By move 43 (see the game viewer below) I was a whole rook down and had no real compensation. The only reason I was playing on was that I’d spotted a couple of cheapos and was irritated enough with myself to carry on playing out of sheer inertia and obstinacy.

This is the point at which I got the feeling I was being given a helping hand by some unseen ‘force’.

A pretty outrageous swindle I’m sure readers will agree. Still, these things do happen from time to time. Occasionally one just gets a bit lucky yes? Maybe, but now look at what happened in the very next game I played.

Exhibit ‘B’
My second game of the season was also in Calderdale. This time I had the Black pieces. Arriving at the venue I realised who I would be playing and immediately expected a tough struggle. I was therefore delighted when I was able to find a nice idea early on in the game that created a bit of mayhem in the position and allowed me to seize the initiative. I succeeded in gathering some good momentum when suddenly on only move 18, this happened…

So, one swindle and another victory courtesy of a freak aberration. I was already beginning to feel like some higher power, Caïssa herself perhaps, was smiling on me. It was after this second game that I realised I had worn the same sweatshirt for both of my first two fixtures. I resolved immediately to wear it again for my next game. Witness now Exhibit ‘C’…

Exhibit ‘C’
My third game of the season followed a similar pattern to the first. Up against a weaker opponent I gained a dominant position from the opening – a winning one in fact! Then I overlooked a fairly prosaic winning line, let my opponent off the hook and went on to play so poorly that it was he who had victory in his hands by move 35 when I was three pawns down.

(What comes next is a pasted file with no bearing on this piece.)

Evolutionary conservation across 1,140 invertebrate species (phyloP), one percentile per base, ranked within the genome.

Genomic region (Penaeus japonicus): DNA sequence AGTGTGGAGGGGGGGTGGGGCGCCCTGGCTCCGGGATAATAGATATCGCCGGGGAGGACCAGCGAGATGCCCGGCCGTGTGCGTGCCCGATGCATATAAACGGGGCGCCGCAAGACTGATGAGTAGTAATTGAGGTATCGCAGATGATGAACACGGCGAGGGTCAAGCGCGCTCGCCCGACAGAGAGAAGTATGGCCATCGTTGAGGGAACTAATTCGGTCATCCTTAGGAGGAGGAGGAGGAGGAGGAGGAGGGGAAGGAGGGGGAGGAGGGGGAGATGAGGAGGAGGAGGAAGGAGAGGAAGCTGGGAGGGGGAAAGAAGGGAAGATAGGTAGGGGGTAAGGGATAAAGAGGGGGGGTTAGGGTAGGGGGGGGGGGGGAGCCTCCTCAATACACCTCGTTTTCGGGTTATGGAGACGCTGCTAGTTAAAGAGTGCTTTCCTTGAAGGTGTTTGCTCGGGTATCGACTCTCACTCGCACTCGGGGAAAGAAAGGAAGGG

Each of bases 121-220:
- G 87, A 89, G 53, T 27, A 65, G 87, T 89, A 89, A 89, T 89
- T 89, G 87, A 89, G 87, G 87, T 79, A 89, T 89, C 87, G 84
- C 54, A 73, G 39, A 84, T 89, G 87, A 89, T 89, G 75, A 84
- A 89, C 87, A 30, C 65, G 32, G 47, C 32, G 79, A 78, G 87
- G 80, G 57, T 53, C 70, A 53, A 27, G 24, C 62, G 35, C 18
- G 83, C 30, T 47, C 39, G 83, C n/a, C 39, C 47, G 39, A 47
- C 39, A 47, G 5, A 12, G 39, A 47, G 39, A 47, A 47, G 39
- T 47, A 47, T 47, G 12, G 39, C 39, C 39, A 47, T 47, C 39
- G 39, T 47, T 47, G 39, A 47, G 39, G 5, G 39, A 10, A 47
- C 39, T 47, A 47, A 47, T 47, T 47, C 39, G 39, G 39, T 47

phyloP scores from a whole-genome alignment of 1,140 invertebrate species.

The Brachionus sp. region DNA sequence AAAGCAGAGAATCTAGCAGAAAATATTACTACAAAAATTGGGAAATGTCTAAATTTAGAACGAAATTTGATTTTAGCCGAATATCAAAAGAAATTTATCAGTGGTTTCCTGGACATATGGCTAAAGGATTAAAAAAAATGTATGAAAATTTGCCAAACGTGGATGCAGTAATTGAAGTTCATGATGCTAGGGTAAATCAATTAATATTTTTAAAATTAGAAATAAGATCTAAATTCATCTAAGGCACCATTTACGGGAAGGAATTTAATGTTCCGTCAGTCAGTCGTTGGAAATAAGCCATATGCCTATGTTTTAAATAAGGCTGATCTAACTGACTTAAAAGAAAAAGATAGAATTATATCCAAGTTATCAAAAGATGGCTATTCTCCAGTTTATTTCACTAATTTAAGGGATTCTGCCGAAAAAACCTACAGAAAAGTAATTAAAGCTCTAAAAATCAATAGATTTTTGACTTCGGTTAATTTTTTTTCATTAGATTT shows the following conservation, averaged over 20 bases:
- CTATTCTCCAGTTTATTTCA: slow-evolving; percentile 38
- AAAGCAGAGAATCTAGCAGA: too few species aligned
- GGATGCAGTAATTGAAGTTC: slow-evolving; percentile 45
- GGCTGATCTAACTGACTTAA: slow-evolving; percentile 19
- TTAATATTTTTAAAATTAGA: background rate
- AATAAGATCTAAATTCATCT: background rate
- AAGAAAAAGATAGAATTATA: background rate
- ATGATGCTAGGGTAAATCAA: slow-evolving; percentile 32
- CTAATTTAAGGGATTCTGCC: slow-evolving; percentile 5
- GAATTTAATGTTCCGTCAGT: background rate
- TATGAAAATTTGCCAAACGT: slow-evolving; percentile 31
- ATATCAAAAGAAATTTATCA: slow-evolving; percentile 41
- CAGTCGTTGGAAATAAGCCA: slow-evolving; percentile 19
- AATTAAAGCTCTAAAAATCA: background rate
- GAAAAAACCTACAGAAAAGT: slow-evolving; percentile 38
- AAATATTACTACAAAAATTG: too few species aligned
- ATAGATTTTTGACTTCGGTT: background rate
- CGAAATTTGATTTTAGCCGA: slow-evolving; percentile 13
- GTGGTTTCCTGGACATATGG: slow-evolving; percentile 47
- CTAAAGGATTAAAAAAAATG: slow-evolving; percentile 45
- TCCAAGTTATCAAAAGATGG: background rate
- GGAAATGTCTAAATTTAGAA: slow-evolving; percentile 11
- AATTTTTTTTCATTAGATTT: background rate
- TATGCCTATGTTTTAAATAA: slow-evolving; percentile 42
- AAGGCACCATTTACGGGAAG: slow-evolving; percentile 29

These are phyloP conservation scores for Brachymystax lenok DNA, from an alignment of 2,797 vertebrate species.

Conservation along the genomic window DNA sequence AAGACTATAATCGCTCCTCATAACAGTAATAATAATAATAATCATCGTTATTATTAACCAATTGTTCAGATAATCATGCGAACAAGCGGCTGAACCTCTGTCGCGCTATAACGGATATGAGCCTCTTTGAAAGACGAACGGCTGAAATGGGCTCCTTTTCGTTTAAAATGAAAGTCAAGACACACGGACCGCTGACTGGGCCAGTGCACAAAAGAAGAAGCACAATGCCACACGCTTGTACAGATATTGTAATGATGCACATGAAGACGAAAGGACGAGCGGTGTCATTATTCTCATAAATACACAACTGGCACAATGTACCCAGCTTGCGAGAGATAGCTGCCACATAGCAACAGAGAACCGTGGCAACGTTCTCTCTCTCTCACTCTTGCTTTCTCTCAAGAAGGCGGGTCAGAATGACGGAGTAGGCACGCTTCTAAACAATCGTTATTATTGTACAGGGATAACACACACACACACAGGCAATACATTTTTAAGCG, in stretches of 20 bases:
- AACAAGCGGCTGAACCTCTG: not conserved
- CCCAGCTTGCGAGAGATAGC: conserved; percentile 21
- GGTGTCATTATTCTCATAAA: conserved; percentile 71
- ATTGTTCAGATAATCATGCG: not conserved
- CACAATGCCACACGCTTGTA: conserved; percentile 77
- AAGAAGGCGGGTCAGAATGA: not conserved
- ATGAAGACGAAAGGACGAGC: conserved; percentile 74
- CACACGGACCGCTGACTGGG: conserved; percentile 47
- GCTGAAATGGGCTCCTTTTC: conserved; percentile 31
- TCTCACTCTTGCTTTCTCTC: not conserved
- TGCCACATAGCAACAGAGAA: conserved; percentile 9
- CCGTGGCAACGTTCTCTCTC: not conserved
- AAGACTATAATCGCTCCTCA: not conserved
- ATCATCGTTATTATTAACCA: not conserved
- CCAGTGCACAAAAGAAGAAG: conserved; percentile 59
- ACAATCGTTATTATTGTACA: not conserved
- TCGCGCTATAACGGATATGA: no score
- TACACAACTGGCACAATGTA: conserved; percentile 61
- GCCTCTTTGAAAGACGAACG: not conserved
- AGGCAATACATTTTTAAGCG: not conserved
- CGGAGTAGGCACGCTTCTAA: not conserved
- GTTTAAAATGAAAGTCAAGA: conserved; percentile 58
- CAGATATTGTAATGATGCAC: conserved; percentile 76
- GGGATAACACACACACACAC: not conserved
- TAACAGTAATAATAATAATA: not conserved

Despite all this, I won the game from the position below in just four more moves!

After these three wins I did go on to lose my next game in the Calderdale League against a far stronger opponent who I did at least manage to give considerable fright to. “Perhaps”, I thought, “this whole lucky sweatshirt thing is hockum after all. Phew!”

Despite this, I wore the top again for my next two games first picking up a reasonably stylish ransacking on the Black side of an Albin Counter Gambit and then bailing myself out of some more hot water in the game below.

Exhibit ‘D’
The truth was that I didn’t expect a great deal from this game before-hand. I had lost once and drawn a further four times to my opponent who was rated about 20 points higher than me. When he cunningly dodged my opening preparation by playing the interesting that6.Bd3 against my Sicilian Dragon set up I really did think that any magic my lucky sweatshirt might have possessed was finally rubbing off. I found myself playing against a Pseudo-Maroczy Bind and ended up in a pretty awful tangle – it’s one of the few occasions this season when I’ve come out of the opening with a clearly poor position.

Eventually, at move 21 (see game below) I decided that my position was so passive it was worth taking a bit of a risk in order to try and at least go down fighting. I realised that my move choice invited some complex play that I couldn’t completely fathom out but I decided that the risk was worth it.